Problem: Because the company was using operational data, the database was rife with duplicates. “As is common with operational databases, when customers buy again, they’re added again,” explains Vannett. “Names and addresses are dirty. Suppressions are difficult.”
Further, marketing had no direct access to the data. Requests were made through IT, which was a burden on both departments.
Goal: Clean up and combine ASC’s operational data with an array of other primary and secondary data sources in a centralized location that allows marketing direct, one-click access.
The Process: Dovetail conducted an extensive discovery process to find out “’What are the business objectives?’ and ‘Where are the pains?’” explains Vannett.
With this information, Dovetail designed a database architecture that puts the information through a three-phase process.
Phase one is a staging area in which ASC pools its operational data, as well as data from 37 other primary sources, such as ski shows and on-mountain surveys. Here, data is cleaned, validated and de-duped.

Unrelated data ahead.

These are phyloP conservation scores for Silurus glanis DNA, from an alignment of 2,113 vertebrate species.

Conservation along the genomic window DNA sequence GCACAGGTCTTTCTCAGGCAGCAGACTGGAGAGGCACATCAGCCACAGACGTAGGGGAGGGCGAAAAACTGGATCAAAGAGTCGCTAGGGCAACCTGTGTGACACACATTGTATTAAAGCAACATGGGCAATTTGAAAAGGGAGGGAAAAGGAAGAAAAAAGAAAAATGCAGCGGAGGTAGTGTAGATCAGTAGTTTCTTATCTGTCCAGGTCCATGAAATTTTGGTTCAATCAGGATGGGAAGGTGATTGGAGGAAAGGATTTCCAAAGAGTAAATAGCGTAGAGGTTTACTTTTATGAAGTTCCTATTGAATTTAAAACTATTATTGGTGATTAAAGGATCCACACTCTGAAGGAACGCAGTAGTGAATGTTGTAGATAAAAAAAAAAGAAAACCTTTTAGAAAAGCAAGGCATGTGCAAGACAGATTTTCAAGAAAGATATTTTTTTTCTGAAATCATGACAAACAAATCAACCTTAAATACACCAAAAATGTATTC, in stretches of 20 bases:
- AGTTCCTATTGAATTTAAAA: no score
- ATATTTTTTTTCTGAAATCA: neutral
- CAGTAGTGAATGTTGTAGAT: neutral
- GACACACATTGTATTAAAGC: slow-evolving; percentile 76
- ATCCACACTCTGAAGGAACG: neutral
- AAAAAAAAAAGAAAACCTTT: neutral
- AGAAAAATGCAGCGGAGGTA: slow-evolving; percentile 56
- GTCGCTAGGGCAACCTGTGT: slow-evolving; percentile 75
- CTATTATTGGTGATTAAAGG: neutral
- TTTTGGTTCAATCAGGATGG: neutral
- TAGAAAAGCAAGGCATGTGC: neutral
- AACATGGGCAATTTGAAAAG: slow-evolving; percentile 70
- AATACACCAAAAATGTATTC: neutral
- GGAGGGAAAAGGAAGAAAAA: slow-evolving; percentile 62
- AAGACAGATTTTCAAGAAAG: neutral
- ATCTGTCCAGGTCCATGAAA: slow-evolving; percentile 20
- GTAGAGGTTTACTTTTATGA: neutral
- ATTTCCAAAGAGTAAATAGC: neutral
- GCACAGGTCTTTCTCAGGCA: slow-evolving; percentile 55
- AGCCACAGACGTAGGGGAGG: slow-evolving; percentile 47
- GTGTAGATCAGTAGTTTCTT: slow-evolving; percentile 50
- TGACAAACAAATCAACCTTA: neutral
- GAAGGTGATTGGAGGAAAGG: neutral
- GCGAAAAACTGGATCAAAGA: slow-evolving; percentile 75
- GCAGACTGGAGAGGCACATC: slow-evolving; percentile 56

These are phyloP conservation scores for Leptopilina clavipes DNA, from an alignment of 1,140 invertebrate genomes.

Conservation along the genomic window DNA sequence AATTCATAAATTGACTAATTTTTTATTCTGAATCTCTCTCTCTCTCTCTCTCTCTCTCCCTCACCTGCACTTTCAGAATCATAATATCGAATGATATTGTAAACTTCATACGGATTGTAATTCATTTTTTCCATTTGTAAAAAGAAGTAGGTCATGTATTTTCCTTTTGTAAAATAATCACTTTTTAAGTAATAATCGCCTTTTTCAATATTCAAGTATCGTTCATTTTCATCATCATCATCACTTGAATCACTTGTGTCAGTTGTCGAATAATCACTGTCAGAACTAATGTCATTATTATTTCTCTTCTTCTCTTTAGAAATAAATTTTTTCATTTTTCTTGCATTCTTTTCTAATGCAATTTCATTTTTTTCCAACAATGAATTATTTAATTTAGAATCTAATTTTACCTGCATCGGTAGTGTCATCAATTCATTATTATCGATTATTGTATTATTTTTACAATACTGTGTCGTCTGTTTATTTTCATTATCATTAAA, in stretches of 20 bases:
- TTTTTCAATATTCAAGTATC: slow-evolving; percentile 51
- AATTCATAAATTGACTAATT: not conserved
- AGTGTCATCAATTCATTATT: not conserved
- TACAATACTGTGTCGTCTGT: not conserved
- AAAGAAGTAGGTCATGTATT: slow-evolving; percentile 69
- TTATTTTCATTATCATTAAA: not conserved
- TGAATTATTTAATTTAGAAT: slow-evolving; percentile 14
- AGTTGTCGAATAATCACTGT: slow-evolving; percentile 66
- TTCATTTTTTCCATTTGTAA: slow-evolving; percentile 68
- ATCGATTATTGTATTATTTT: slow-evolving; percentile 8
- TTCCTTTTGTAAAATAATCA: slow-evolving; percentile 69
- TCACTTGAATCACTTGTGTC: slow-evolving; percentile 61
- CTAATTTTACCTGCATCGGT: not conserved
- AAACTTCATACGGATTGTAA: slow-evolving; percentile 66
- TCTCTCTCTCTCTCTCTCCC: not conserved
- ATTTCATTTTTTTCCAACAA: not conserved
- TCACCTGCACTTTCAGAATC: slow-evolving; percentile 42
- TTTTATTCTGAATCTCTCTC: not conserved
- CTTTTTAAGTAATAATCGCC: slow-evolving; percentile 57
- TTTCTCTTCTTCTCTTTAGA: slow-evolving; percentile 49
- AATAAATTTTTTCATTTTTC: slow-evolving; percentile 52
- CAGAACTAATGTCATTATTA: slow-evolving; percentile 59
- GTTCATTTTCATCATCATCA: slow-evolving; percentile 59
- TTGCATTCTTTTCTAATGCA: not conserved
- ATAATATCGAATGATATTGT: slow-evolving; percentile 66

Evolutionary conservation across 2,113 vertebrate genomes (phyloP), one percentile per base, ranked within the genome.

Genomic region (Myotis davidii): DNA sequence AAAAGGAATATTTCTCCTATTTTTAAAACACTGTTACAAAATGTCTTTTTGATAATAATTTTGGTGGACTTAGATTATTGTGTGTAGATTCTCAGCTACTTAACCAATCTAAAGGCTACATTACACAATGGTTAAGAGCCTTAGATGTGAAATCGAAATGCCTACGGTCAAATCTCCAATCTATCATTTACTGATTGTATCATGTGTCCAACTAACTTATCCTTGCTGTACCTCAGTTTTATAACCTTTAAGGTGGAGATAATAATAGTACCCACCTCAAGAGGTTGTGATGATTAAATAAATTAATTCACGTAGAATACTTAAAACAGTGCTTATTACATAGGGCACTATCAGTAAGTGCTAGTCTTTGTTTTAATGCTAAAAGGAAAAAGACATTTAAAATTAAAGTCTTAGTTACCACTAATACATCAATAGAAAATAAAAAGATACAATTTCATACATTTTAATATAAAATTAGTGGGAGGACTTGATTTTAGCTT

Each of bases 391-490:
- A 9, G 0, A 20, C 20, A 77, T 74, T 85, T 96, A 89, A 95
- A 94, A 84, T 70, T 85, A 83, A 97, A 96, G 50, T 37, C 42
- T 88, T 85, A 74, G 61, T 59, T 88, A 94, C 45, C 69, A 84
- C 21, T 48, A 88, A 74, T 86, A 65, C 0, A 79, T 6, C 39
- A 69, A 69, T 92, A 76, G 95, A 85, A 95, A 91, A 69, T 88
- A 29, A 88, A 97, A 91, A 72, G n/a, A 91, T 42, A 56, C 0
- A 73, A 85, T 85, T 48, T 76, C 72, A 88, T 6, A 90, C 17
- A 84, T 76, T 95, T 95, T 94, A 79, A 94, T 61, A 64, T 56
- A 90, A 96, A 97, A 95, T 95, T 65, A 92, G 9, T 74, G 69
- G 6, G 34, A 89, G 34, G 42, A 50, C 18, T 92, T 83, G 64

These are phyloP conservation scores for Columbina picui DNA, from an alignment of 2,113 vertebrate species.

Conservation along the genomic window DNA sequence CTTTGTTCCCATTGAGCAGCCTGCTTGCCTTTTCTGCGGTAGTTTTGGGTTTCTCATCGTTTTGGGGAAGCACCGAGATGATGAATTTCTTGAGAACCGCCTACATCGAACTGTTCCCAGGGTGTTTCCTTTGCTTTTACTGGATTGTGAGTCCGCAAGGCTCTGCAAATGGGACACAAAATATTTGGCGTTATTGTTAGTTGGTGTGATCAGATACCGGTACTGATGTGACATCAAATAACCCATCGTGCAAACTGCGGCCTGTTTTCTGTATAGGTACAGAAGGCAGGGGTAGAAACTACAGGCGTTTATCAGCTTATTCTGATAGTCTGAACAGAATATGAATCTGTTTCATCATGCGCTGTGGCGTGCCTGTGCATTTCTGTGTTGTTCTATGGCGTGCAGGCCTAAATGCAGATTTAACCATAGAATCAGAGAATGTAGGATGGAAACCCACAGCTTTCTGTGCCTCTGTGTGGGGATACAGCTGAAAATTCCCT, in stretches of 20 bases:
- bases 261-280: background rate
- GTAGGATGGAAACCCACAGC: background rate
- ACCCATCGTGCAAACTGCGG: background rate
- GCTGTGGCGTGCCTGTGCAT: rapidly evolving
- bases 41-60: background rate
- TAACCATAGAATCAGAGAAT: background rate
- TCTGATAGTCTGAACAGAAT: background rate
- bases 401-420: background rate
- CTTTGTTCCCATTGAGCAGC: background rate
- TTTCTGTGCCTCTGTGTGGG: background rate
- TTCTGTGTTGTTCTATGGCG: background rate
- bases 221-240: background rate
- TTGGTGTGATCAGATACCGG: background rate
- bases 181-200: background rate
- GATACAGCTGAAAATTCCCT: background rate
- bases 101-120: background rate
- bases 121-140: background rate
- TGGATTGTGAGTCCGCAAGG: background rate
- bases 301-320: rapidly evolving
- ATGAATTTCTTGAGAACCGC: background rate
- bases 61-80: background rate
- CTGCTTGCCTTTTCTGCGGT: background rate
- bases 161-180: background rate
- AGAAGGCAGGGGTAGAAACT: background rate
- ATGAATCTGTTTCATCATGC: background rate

In the second phase, the cleaned data is loaded into a central database. “It contains data from all 37 sources,” says Vannett. “It’s a never-throw-any-data-away kind of database. There’s more data in there than what marketers need day-to-day.”
The third phase is the creation of a data mart. Using a proprietary application Dovetail calls, simply, the Dovetail Application, marketers access the data mart, which contains information necessary for daily use. “If they need something additional,” says Vannett, “they have the infrastructure to get it quickly from the big database.”
Outcome: Dovetail now incorporates data from 37 primary sources and more than 200 secondary sources to supplement its operational data. For example, within the primary source called information requests and inquiries are secondary sources such as Ski magazine inquiries, Powder magazine inquiries and Aspen chamber of commerce inquiries.